The final two books deal with eternal death, and eternal life. It is important to him to make the case for a physical, bodily existence in both places, which leads him to answering all kinds of bizarre objections raised to the idea of either eternal pain in hell or eternal physical life in heaven. He hints at believing in the possibility of some kind of purgatory. There is a remarkable chapter in the final book where he recounts all the miracles of healing he has witnessed or knows of first-hand. As he ponders the physical nature of the eternal state, he wonders in what sense we will be able to see God (naturally he accepts that we will be able to see Jesus, but since God is Spirit, he does not take it for granted that he will be physically visible to us):
perhaps God will be known to us and visible to us in the sense that he will be spiritually perceived by each one of us in each one of us, perceived in one another, perceived by each in himself; he will be seen in the new heaven and the new earth, in the whole creation as it then will be; he will be seen in every body by means of bodies, wherever the eyes of the spiritual body are directed with their penetrating gaze.
The final chapter is a wonderful end to the work, and a very profound meditation on eternal life (or life in the “heavenly city” as Augustine would say). He says that God “will be the goal of all our longings; and we shall see him for ever; we shall love him without satiety; we shall praise him without wearying. This will be the duty, the delight, the activity of all, shared by all who share the life of eternity.” When he ponders whether there will be free will in heaven, he concludes that “the will will be the freer in that it is freed from a delight in sin and immovably fixed in a delight in not sinning.”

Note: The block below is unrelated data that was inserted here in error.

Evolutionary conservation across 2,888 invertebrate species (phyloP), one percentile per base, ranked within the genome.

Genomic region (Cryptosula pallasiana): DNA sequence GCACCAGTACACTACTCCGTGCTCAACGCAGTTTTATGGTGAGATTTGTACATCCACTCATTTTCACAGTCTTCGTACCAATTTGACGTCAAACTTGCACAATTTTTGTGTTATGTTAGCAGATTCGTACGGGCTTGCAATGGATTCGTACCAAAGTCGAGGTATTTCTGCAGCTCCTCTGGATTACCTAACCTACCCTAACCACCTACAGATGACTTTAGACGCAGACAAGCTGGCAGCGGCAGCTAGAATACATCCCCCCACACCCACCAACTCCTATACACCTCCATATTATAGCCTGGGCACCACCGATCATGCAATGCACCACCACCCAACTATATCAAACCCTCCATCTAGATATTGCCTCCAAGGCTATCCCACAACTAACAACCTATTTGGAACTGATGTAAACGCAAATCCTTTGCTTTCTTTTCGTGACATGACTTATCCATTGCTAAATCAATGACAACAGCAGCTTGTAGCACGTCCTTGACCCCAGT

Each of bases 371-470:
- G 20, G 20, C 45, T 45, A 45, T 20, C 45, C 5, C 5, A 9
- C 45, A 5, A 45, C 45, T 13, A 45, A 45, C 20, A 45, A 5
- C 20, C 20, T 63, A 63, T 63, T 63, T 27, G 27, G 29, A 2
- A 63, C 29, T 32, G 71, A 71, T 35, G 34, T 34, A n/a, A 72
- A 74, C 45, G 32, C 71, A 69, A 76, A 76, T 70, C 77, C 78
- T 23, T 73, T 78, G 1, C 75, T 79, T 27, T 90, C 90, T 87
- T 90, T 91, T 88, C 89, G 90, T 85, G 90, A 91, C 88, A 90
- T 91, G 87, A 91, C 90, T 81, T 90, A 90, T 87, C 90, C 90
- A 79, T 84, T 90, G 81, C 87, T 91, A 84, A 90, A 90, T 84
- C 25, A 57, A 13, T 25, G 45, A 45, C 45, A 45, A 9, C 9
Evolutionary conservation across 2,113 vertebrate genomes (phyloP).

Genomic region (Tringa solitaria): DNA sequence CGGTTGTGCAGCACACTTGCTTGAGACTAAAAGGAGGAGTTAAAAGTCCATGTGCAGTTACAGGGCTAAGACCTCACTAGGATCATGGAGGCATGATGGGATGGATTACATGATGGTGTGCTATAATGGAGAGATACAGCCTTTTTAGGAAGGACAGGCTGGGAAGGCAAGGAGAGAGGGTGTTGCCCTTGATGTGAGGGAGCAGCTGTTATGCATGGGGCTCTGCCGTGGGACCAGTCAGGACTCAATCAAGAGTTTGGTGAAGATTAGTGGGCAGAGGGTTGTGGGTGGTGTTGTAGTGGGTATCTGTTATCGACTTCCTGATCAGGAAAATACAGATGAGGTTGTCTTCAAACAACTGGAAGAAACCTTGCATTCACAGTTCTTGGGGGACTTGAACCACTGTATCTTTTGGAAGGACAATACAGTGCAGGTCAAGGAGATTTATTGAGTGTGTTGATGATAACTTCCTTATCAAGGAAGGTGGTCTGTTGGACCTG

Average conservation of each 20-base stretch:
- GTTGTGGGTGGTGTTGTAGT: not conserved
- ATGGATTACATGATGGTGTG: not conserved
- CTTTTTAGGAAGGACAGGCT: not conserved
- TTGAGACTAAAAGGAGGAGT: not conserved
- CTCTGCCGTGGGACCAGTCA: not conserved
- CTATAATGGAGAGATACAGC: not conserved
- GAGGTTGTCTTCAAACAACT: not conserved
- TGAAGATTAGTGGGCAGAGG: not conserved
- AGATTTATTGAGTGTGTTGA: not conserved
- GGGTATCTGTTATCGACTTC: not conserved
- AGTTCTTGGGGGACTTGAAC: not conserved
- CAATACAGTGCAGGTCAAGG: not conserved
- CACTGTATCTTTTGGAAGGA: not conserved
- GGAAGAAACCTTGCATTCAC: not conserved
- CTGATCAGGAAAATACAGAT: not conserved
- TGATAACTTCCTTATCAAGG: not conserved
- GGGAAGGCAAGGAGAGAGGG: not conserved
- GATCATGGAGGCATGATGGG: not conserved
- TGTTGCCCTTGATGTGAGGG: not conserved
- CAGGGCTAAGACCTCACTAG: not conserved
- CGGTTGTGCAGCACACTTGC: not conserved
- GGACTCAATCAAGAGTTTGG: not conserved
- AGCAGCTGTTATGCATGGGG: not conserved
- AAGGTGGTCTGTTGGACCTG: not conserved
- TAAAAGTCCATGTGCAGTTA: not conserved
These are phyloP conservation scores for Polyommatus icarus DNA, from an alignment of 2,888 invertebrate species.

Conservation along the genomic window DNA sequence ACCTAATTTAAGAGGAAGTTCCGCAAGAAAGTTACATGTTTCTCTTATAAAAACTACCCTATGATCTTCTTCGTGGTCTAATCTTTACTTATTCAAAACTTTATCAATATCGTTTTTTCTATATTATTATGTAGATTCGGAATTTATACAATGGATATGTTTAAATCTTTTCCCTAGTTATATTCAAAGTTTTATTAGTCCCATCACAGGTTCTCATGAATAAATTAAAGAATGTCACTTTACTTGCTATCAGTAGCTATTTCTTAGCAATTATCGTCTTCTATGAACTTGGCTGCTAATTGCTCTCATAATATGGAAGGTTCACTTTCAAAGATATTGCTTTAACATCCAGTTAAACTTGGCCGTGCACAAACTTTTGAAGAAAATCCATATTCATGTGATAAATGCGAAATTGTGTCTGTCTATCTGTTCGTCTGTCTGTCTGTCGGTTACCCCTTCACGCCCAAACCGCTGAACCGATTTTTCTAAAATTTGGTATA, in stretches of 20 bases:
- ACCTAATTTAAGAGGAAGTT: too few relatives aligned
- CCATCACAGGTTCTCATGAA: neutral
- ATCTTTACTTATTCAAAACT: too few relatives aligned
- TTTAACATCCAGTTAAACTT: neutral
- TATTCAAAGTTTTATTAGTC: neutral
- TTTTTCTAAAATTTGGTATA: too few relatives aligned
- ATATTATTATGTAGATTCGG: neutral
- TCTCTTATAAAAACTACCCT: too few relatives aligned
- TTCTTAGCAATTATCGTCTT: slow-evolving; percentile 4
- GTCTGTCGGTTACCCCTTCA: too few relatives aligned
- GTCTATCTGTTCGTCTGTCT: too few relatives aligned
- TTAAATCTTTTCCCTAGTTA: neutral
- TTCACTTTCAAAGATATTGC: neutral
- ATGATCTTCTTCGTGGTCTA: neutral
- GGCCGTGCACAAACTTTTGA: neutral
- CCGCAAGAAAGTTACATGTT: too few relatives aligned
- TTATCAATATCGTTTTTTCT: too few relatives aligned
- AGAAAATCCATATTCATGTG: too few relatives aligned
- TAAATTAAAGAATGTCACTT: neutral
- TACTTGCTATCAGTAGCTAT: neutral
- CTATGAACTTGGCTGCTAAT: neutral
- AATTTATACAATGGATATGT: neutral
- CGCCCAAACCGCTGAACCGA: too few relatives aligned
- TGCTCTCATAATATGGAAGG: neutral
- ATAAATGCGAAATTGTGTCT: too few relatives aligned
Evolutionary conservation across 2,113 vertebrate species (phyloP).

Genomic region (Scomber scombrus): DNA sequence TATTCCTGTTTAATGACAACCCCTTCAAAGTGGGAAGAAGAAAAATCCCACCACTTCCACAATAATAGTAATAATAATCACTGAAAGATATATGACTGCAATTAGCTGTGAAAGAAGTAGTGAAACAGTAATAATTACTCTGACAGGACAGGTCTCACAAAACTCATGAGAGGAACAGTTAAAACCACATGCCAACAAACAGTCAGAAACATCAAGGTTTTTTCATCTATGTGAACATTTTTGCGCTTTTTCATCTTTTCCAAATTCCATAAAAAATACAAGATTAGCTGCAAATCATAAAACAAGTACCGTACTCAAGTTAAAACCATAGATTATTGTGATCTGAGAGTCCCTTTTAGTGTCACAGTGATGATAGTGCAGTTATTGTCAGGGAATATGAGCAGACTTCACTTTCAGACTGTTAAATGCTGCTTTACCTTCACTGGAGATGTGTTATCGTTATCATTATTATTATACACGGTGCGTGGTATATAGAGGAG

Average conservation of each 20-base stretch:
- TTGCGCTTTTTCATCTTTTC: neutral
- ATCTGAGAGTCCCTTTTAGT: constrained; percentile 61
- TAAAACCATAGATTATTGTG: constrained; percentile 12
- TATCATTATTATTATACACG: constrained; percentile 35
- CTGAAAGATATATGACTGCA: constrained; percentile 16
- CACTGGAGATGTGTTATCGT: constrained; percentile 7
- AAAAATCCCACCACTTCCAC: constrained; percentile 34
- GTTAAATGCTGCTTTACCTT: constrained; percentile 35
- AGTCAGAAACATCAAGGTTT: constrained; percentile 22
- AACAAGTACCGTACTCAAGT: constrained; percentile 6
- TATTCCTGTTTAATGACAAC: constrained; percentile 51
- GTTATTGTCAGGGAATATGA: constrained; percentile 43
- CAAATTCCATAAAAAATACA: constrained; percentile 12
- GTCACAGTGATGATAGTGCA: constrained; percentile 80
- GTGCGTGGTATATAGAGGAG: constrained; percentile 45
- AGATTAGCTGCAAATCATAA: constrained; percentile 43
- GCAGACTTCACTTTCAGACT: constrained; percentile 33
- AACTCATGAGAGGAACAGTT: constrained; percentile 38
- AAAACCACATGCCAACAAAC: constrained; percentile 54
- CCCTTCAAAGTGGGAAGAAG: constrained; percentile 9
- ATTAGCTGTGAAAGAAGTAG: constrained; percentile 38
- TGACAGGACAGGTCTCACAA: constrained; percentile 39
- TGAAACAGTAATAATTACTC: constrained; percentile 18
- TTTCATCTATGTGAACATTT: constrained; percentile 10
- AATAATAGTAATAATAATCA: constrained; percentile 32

Hopefully that gives you a taste for some of the contents and highlights of this substantial volume. There is no denying that this book is hard work, particularly if like me you are not accustomed to reading ancient literature and are ignorant of the beliefs and history of Augustine’s day. However, in amongst the perplexing bits, and the downright strange bits, and the seemingly obscure points he sometimes addresses, there are lots of fascinating insights to be gleaned.
Reading it made me think of how much the church needs writers and thinkers of his calibre, to give a well researched and reasoned Christian response to the diverse worldviews of our own day. His depth of knowledge and learning, not just of the Scriptures, but history, pagan beliefs, philosophies made him the ideal man to write this work of apologetics.